By Peter White
In the hottest labor summer in 40 years, unions are demanding better contracts for working people who can’t live on their paychecks. And solidarity across all sectors is making a difference.
“We did not have shelter, so we were homeless much of the time. We didn’t have access to healthcare,” said California State Senator Maria Elena Durazo, who is the daughter of migrant farmworkers. “And, of course, we lived in poverty for poverty wages for a very, very powerful, very wealthy industry,” Durazo said.
It wasn’t that the industry couldn’t afford it, she noted. “It was simply that the workers didn’t have the power of collective bargaining.”
Thirty years ago, Durazo organized Latino immigrant workers in California to change that dynamic. “The labor movement had a vision,” she said.
Today, that vision is under threat from an array of forces, including California’s sizable gig economy, which employs some 1.3 million gig workers, about half of them drivers for rideshare companies where they are classified as contractors and are therefore denied worker protections and benefits.
Workers are increasingly taking to the picket line in response. Actors and writers in Hollywood are for the first time in 60 years striking together. Some 15,000 hotel workers are staging rolling strikes at 43 hotels for a $5/hr. pay increase; UPS just signed an historic agreement that ends two-tier wages for part-timers; and auto workers at the Big Three could strike in September when their contract expires.
A new generation of labor leaders
According to labor historian Nelson Lichtenstein, today’s young firebrands are leading unions that are 80-90 years old. “At various moments in the past, they’ve kind of been rotten or corrupt or ineffectual,” he said.
Unlike in the 1930s when auto, steel, mining, and electrical unions had contracts with important industries, Lichtenstein noted that while just 6% of workers in the private sector are in unions today, that may be shifting.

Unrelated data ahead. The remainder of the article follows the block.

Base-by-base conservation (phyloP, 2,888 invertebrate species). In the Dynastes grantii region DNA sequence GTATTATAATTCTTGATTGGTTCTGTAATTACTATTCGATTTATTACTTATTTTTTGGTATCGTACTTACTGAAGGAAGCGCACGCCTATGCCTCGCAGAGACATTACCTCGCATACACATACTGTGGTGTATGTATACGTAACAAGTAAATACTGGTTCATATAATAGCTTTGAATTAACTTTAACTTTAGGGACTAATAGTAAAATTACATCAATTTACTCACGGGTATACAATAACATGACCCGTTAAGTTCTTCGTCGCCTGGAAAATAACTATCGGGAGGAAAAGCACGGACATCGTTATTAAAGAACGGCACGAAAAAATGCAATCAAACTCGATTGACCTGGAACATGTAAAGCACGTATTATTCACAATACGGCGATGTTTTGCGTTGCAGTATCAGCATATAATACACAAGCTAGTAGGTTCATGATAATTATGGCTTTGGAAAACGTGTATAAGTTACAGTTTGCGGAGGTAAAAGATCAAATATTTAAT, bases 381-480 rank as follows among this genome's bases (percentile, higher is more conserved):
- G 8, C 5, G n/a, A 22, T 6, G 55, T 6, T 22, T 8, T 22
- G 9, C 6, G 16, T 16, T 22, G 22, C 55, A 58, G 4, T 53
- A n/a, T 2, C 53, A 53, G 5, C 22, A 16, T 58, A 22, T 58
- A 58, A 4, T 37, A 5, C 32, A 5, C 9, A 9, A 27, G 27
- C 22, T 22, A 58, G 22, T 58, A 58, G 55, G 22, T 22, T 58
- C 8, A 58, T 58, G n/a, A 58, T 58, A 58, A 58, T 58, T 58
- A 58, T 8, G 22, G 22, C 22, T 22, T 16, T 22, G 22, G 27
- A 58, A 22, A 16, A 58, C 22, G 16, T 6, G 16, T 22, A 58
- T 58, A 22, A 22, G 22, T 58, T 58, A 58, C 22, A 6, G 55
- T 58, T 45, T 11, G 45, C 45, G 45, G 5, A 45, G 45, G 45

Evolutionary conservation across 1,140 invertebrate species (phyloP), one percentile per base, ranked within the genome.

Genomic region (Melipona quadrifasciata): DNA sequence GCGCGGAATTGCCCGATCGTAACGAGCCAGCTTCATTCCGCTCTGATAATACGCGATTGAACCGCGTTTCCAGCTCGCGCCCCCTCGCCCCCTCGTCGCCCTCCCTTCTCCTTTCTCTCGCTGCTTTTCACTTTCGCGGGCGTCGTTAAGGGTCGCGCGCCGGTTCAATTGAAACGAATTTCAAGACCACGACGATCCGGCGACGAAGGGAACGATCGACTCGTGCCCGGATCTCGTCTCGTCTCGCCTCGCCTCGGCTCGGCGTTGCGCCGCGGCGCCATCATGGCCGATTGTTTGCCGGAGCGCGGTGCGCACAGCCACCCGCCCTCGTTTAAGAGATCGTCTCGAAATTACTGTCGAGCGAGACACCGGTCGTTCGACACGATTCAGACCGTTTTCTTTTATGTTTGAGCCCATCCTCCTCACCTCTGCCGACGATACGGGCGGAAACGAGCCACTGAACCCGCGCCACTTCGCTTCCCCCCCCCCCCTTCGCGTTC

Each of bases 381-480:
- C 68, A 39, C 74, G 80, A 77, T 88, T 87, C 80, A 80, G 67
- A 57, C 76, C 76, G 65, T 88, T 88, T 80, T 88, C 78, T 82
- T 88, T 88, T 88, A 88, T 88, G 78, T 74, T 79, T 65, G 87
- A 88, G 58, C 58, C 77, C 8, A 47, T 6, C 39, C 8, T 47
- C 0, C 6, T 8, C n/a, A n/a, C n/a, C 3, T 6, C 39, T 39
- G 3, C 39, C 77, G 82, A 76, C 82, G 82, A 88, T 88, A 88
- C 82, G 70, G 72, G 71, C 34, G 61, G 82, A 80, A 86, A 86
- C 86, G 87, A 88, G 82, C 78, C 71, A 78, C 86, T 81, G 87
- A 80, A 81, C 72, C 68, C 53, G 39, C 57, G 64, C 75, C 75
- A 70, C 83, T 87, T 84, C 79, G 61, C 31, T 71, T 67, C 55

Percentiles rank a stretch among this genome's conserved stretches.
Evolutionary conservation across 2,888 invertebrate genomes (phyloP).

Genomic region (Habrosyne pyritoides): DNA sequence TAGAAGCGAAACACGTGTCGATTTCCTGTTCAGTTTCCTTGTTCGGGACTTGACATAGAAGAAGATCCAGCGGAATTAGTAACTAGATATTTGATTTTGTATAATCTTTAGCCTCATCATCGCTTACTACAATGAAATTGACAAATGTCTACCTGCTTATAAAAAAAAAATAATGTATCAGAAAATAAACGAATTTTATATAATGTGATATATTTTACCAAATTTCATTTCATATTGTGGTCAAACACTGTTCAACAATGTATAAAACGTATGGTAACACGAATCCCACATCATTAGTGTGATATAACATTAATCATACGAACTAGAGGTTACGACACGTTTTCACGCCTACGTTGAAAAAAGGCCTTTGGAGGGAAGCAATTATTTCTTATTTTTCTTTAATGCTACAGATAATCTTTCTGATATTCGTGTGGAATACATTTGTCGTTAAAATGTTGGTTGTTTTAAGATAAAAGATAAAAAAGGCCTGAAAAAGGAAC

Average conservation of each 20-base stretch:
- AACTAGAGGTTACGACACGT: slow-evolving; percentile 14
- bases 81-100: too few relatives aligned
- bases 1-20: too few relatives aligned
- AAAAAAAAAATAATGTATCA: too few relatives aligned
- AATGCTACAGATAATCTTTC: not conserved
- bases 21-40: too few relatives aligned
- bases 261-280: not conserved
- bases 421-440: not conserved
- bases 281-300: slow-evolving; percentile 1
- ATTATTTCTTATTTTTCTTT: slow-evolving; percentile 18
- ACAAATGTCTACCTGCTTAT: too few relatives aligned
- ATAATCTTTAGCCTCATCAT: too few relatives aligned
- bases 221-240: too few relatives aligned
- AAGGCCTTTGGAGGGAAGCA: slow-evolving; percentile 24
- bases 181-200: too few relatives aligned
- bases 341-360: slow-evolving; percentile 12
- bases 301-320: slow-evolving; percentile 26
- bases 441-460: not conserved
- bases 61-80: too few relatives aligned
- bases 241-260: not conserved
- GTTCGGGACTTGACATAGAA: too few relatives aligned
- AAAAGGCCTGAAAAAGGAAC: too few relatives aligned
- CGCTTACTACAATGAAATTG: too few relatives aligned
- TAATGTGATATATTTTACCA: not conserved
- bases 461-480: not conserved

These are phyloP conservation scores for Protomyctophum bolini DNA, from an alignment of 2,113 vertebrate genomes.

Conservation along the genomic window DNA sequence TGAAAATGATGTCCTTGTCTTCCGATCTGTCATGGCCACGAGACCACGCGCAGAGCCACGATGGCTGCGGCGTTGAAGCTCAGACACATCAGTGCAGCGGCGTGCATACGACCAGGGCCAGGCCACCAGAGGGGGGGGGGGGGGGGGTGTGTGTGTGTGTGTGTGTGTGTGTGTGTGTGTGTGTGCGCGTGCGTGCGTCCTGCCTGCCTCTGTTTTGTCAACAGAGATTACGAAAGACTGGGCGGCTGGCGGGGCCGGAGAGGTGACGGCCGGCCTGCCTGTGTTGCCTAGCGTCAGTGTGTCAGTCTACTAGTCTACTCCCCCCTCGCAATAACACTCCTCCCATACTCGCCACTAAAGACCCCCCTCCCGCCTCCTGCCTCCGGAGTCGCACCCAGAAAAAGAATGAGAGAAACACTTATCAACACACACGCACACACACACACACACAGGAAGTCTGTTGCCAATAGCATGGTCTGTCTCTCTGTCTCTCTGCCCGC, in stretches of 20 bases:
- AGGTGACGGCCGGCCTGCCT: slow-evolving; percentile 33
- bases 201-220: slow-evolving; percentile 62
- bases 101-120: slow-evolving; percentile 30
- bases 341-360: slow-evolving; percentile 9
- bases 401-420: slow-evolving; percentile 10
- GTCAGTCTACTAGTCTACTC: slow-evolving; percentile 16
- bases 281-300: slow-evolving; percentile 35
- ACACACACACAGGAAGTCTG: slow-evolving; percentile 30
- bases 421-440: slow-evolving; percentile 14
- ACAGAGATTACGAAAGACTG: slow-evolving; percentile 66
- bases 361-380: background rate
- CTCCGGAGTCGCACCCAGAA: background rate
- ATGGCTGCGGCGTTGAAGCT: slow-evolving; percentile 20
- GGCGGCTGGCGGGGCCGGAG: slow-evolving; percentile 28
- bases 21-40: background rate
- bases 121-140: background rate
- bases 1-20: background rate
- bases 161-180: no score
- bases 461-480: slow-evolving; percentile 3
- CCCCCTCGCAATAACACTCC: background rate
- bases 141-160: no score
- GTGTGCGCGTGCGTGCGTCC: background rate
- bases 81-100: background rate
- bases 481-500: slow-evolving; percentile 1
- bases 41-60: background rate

A tight labor market with very low unemployment favors organized labor, he noted, adding that the pandemic delegitimized employers and other institutions that didn’t take care of people in the same way the Great Depression eroded faith in big business in the early 1930s.
He drew another parallel with the Civil Rights Era when people felt a sense of “justified and moral grievance against employers” who did not treat all workers equally.
These days it’s not uncommon to see famous athletes and movie stars publicly champion causes. Meanwhile minor league baseball players have formed a union. University teaching assistants have recently gone union also. College athletes could be next.
“It means something when these kinds of elite cultural figures side with the unions,” Lichtenstein said.
No homes for hotel workers
Ada Briceño is Co-President of UNITE-HERE Local 11, representing over 30,000 hotel workers in Los Angeles County, Orange County, and Arizona. “This is the largest strike in the hotel industry,” she said.
The hotel industry is making record profits while workers are struggling with inflation and the unbearable cost of housing. Hotel workers are couch surfing or sleeping in their cars or taking shifts in rented rooms in the afternoon if they work a morning shift, she explained.
“We have had strikes in Pasadena, in downtown LA, in Santa Monica, in Anaheim, in Irvine, and Dana Point, LAX, Beverly Hills, and many, many other cities. In case you haven’t had a chance to visit yet, our picket lines have been magnificent.”